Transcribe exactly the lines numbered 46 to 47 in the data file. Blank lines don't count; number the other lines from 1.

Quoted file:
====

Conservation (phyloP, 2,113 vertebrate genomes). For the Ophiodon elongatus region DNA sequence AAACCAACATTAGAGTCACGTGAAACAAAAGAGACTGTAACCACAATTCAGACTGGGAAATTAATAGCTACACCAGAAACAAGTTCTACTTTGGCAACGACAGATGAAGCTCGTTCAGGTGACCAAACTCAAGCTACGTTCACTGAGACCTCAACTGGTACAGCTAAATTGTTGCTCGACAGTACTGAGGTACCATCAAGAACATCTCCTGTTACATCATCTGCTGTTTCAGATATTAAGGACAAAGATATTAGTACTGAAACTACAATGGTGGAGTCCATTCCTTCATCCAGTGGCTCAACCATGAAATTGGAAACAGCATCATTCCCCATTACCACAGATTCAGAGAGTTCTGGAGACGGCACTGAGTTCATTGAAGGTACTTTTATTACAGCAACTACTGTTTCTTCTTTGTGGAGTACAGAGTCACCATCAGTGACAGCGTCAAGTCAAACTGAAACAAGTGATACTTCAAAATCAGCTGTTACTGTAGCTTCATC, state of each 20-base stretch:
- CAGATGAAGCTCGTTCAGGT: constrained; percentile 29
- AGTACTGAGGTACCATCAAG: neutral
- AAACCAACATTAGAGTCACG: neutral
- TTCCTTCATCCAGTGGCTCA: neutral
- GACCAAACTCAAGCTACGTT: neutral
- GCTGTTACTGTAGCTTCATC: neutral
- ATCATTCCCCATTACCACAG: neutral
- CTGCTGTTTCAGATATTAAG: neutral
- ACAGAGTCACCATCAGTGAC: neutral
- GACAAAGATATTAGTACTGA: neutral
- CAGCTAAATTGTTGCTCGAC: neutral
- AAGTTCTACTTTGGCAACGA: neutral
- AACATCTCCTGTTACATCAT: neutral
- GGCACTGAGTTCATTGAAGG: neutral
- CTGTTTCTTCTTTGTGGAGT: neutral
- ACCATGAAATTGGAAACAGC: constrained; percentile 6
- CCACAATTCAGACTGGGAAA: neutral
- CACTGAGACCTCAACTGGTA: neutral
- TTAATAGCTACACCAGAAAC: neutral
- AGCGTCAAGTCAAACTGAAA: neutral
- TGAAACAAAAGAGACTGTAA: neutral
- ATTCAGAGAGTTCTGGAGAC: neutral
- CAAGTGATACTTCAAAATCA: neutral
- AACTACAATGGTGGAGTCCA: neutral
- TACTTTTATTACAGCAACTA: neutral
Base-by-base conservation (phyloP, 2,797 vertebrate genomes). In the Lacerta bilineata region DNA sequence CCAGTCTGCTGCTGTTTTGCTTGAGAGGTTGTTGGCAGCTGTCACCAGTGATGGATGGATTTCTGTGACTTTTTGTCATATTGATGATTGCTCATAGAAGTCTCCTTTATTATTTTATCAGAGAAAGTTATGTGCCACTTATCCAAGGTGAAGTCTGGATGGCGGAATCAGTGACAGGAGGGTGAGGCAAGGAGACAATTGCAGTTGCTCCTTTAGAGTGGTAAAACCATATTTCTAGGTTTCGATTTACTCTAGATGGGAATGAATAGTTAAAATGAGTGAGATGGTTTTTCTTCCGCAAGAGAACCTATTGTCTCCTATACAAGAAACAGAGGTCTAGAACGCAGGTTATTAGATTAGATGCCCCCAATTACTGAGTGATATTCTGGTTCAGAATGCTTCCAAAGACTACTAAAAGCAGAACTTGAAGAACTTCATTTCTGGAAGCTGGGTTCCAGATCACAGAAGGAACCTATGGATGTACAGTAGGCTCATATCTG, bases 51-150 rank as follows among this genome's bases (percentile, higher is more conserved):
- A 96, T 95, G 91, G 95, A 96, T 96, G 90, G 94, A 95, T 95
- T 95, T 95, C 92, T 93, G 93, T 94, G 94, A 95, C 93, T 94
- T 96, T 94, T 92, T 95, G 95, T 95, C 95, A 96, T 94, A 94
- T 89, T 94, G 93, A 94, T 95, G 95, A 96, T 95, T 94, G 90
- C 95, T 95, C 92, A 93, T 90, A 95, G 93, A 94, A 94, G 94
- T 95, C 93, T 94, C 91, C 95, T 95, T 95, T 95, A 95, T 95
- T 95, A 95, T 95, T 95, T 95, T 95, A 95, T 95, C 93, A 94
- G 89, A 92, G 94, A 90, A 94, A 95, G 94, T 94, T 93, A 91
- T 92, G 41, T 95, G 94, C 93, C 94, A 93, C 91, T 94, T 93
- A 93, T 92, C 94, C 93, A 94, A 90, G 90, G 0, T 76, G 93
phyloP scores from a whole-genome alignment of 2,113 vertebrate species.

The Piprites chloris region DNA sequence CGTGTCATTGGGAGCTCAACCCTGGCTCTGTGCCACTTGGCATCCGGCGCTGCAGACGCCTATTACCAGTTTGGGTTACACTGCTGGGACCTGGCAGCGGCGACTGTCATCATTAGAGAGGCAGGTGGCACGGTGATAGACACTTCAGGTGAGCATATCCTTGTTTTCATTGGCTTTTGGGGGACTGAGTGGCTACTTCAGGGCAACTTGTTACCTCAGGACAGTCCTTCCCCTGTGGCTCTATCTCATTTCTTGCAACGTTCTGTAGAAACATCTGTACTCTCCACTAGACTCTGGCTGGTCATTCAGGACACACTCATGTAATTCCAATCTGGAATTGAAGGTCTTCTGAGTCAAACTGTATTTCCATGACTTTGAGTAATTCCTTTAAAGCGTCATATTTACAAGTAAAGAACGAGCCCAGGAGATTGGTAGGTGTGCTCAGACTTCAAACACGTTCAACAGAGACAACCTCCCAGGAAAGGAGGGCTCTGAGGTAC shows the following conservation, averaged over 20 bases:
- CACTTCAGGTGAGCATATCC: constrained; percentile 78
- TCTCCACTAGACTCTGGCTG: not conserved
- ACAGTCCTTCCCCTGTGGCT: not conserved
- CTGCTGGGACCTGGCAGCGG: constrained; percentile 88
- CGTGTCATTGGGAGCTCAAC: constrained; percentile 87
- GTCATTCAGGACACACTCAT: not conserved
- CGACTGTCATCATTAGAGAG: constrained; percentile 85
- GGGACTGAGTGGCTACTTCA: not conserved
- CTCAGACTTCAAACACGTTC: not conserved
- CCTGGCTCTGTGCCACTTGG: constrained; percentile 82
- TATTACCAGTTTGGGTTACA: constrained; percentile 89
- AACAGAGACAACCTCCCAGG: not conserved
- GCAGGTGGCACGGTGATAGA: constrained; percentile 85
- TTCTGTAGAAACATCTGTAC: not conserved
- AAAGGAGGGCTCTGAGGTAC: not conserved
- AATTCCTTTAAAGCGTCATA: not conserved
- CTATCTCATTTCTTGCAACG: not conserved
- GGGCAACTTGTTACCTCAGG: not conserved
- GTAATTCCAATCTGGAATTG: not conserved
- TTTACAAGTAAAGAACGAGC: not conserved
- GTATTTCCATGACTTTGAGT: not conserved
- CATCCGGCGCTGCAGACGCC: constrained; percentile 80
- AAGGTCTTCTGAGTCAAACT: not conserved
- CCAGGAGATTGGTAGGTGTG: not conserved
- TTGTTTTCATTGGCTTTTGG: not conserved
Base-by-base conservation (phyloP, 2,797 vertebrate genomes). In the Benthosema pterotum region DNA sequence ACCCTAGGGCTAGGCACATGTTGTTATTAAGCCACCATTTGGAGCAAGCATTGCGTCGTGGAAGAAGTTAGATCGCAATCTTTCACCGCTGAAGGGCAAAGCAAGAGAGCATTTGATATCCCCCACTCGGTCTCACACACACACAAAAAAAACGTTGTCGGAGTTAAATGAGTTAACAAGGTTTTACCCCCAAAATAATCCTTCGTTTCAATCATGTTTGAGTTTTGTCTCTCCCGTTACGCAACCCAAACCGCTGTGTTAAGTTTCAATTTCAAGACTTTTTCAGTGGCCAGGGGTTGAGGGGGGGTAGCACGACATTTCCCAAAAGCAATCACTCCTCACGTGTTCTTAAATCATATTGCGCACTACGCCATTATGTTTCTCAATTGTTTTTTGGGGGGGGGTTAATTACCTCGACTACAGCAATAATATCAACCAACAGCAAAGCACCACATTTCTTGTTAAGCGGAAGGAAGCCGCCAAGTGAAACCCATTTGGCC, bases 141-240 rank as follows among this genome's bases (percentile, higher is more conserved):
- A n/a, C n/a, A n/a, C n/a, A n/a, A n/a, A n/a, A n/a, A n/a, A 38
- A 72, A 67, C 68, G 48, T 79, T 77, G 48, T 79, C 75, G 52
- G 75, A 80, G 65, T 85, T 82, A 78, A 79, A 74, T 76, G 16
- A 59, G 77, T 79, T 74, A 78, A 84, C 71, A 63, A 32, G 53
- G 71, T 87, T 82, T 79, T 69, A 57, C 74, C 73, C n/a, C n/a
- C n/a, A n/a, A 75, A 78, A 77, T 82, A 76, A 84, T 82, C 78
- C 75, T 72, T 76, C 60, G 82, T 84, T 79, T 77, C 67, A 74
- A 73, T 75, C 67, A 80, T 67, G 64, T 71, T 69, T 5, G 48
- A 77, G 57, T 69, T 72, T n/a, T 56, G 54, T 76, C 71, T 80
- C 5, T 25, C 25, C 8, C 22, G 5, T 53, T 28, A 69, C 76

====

- CGACTGTCATCATTAGAGAG: constrained; percentile 85
- GGGACTGAGTGGCTACTTCA: not conserved